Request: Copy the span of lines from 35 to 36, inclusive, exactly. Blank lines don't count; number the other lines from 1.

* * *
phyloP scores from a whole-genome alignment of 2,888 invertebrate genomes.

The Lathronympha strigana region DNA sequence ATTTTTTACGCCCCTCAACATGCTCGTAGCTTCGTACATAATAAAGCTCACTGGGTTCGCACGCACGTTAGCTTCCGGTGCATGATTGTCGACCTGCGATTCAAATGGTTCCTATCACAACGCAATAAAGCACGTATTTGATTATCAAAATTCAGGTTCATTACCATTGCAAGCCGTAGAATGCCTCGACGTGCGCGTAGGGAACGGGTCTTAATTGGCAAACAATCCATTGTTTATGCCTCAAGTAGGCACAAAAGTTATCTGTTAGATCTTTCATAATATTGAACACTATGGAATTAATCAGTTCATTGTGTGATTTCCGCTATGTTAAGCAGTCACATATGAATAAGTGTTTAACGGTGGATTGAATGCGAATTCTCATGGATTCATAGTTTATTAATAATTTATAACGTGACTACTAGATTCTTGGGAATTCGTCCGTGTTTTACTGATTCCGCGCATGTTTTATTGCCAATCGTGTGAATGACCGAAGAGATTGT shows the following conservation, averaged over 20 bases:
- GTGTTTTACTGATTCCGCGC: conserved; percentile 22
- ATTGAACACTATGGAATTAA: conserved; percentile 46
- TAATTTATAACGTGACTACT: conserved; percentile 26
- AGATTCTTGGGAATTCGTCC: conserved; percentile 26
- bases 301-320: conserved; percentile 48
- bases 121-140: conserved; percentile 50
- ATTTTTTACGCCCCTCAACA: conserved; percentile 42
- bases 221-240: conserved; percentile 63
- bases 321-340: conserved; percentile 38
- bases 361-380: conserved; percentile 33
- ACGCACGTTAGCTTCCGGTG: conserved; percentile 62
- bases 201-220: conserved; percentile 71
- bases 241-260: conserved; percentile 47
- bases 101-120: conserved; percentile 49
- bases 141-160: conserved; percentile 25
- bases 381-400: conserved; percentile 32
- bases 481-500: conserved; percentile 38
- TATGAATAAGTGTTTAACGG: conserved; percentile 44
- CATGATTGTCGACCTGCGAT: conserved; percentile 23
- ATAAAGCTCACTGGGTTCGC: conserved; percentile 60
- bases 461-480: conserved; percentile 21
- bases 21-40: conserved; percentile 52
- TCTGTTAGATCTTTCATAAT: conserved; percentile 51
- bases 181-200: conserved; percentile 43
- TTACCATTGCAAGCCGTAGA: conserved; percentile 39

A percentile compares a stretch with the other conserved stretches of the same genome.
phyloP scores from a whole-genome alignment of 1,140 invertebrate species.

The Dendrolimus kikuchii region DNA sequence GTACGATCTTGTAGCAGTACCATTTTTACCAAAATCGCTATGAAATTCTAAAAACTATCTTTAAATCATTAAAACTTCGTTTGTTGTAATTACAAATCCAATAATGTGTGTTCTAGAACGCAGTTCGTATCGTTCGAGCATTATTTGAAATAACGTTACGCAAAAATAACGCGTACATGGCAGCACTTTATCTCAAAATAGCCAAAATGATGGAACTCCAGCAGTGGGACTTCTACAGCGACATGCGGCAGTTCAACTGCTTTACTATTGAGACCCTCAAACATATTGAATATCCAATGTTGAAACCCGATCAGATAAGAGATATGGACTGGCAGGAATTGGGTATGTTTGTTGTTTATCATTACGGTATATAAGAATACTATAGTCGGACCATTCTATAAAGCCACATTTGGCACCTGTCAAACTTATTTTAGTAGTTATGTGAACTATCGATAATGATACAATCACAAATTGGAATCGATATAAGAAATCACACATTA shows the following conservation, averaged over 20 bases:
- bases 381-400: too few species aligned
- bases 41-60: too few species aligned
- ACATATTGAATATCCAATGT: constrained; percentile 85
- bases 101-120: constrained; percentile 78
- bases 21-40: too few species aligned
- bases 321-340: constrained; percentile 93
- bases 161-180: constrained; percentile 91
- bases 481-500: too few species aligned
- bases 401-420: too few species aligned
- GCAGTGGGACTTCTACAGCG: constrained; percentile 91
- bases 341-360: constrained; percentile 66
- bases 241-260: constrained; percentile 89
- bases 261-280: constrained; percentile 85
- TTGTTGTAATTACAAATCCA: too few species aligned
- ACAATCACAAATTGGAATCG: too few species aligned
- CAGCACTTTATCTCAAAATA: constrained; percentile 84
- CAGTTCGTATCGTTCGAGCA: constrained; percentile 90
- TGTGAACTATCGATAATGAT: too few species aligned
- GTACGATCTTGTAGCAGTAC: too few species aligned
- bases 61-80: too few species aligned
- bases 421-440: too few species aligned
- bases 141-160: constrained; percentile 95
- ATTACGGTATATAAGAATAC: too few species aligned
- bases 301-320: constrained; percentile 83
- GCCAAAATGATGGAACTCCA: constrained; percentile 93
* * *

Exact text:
- bases 21-40: too few species aligned
- bases 321-340: constrained; percentile 93